Liberation came to Livingstone High long before 1994 because, along with the three Rs, it also taught resistance, says former principal Simon Banda.
It proved a valuable lesson for pupils of colour growing up in apartheid South Africa.
This Claremont-based high school was founded 93 years ago when men and women from the Teachers’ League of South Africa (TLSA) and the African People’s Organisation (APO) set out to start a secondary school in Claremont for children of colour.
The campaign to start the secondary school in Claremont finally gave rise to Livingstone High School, which officially opened its doors on February 26, 1926, giving pupils from mission primary schools an opportunity to further their education (“Livingstone High School celebrates 90 years,” Southern Suburbs Tatler, November 17, 2016).
Mr Banda was a pupil at Livingstone High from 1959 to 1963. He returned as a teacher in 1966 and stayed until 1996 when he retired as the school’s principal.
It was tough, he recalls, being a teacher when apartheid laws were designed to suffocate the aspirations of people of colour.
“It was during the mid-1960s and 1970s that teachers at the school were banned, placed under house arrest and isolated for apparently contravening the state’s arsenal of legislation intent on silencing any voice it suspected of being a threat to its pernicious agenda.”
He says it was important for the school at that time to help pupils understand the true nature of the socio-economic and political system designed to rob them of their human dignity and any hope they had of being part of an inclusive and productive society.
Mr Banda was the school’s principal from 1993 to 1996, during the country’s transition to democracy.
But he did not see 1994 as the start of a “liberation” process for Livingstone, because he says the school had always developed a culture of critical thinking and analysis long before the “dawn of liberation”.
The school’s current principal, Donovan Niekerk, started teaching at Livingstone in 1989 when pupils were still involved in protests against the apartheid regime.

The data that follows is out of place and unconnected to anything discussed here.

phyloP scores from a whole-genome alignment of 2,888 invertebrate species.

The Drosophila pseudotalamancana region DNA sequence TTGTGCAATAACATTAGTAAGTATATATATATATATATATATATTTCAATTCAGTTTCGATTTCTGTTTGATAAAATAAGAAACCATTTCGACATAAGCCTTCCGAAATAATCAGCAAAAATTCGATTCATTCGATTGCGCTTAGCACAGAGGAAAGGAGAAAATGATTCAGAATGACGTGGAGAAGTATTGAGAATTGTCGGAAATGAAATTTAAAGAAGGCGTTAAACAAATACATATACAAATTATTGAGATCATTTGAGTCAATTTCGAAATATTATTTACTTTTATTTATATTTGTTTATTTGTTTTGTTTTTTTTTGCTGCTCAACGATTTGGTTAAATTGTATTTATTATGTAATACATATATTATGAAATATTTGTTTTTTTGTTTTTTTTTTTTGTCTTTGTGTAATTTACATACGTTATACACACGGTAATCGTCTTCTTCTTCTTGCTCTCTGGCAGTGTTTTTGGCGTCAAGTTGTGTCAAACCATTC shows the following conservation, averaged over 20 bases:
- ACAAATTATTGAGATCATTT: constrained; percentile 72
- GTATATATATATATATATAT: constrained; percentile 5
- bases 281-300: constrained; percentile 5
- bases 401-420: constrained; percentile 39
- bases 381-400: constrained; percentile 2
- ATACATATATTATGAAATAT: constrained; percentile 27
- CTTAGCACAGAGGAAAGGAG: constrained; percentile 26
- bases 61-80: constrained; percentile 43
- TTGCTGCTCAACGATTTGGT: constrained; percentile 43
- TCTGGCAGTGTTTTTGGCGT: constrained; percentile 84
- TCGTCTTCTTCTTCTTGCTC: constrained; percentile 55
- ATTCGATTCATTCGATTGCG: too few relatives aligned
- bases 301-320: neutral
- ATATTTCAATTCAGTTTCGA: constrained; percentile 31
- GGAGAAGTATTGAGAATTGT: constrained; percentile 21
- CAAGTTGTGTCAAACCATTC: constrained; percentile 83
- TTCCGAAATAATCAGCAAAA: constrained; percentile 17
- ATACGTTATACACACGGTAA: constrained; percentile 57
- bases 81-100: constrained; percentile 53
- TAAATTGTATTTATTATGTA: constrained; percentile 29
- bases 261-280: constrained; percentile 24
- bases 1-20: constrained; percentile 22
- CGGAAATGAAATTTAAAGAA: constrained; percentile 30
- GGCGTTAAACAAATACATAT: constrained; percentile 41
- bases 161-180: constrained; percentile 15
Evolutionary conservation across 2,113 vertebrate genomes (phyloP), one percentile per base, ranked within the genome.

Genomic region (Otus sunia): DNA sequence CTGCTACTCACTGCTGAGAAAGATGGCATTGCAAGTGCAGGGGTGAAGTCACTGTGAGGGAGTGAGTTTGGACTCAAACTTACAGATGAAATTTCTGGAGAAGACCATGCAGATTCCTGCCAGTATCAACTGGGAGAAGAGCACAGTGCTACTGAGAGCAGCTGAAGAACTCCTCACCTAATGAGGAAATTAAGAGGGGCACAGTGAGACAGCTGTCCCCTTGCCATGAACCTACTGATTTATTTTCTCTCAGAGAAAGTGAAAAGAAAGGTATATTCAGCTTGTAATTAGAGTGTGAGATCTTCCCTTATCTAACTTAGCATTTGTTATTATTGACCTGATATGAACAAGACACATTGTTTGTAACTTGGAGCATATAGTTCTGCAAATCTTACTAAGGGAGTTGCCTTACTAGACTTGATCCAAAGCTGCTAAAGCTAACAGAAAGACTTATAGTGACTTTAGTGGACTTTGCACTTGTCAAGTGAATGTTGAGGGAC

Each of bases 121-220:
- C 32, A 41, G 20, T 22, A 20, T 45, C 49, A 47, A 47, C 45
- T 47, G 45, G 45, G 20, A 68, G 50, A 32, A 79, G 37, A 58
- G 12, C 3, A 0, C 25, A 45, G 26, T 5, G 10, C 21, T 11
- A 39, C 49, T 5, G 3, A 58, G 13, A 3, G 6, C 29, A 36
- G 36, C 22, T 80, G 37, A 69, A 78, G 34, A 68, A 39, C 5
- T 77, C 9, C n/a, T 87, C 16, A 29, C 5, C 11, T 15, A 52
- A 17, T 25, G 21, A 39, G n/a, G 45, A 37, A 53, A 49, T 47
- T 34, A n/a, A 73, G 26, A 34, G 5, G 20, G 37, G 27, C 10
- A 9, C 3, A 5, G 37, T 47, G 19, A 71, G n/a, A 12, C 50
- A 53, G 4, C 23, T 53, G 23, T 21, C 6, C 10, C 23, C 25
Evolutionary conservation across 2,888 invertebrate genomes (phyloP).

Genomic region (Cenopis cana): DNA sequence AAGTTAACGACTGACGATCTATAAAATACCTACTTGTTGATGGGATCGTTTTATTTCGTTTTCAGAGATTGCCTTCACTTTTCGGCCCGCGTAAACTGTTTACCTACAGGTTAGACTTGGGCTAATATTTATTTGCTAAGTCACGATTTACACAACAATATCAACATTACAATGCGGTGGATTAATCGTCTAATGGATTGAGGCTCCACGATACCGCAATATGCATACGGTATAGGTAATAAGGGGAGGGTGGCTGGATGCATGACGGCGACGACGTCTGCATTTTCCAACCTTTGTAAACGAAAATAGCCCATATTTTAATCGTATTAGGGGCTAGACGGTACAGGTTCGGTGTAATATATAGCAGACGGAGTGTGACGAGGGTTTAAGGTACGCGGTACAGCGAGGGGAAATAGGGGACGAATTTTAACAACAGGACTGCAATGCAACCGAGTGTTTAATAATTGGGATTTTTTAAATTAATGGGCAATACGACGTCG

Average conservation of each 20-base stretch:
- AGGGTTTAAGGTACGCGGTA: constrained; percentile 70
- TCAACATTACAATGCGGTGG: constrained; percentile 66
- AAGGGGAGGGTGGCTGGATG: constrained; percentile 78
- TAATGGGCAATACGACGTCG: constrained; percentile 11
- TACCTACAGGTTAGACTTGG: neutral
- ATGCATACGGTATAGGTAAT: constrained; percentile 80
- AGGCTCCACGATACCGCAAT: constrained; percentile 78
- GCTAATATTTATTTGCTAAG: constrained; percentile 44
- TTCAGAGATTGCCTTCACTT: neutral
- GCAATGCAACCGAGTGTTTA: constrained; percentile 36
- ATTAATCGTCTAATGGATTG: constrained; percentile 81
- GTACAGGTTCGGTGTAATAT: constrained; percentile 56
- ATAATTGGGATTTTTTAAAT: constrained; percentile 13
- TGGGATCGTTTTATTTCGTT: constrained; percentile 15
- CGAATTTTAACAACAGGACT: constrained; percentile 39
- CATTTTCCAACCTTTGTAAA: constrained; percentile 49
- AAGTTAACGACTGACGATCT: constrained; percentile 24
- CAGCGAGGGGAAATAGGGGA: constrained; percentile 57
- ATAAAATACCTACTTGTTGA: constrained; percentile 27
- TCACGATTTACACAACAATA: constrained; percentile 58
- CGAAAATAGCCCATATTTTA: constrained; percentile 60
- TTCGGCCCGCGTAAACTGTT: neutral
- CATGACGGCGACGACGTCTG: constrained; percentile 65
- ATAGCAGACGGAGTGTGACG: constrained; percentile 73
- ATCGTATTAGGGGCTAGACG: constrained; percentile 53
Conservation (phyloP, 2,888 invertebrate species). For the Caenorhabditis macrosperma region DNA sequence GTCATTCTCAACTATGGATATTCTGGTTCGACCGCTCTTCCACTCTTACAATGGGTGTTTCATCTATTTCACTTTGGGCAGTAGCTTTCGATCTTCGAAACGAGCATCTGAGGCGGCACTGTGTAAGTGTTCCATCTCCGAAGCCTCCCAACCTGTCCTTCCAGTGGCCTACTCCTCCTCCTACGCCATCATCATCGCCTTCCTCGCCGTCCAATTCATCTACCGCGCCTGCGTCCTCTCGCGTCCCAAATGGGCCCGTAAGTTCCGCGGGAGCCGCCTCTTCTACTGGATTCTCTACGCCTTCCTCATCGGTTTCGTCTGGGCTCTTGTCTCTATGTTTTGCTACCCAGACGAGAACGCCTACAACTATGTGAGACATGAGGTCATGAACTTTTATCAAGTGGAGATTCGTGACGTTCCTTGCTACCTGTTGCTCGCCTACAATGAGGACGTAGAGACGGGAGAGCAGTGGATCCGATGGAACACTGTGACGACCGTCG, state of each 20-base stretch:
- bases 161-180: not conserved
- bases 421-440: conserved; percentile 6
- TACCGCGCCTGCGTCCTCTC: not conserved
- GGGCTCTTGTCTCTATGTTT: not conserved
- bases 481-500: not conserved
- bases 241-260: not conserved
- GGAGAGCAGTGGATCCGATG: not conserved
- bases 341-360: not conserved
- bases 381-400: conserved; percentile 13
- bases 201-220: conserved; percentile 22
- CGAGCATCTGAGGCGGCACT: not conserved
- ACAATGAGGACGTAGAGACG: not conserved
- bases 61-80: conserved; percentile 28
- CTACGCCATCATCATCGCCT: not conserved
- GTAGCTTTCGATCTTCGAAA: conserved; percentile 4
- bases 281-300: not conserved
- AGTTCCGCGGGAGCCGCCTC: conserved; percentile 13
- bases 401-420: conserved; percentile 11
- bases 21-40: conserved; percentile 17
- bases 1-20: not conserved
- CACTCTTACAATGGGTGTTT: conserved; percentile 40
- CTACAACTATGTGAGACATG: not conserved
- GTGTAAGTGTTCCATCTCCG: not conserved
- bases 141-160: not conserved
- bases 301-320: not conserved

“The school needed to make the pupils politically conscious of what was happening in the country at that time, and that is still maintained today.”
And the political challenges of those times have been replaced by new ones for today’s crop of pupils, he says. “We live in a society that has become fragmented, we need to build a sense of unity within our pupils.”
Russell Dudley who matriculated from Livingstone High School in 1977, says his late father, Richard Dudley, and staff like Victor Wessels, GL Abrahams, Ali Fataar, Stella Petersen and others played key roles in providing academic, cultural and political direction at the school.
“The school encouraged self-activity, curiosity and exploration of young people through the well-organised programme of learning, cultural and sporting events that would build a society fit for all.”
Mr Dudley says his father – who was part of Livingstone from the mid 1950s until 1984 – had fearlessly confronted apartheid authorities, including riot police and the Special Branch, to keep pupils from harm.
Salegga Mustapha, 71, originally from Harfied, attended Livingstone High in the early 1960s. She says they used to have their classrooms in the old Judges House, where Claremont police station is today.
She remembers parent-teacher meetings weren’t allowed because of the laws of the time.
Ms Mustapha and her family were forced out of Harfield in 1972 under apartheid’s Group Areas Act.
Mr Niekerk says South Africa still has its fair share of political issues and Livingtone will be there to help its pupils navigate them.
“We as a school need to engage with pupils on any matter to help them during the current changing environment.”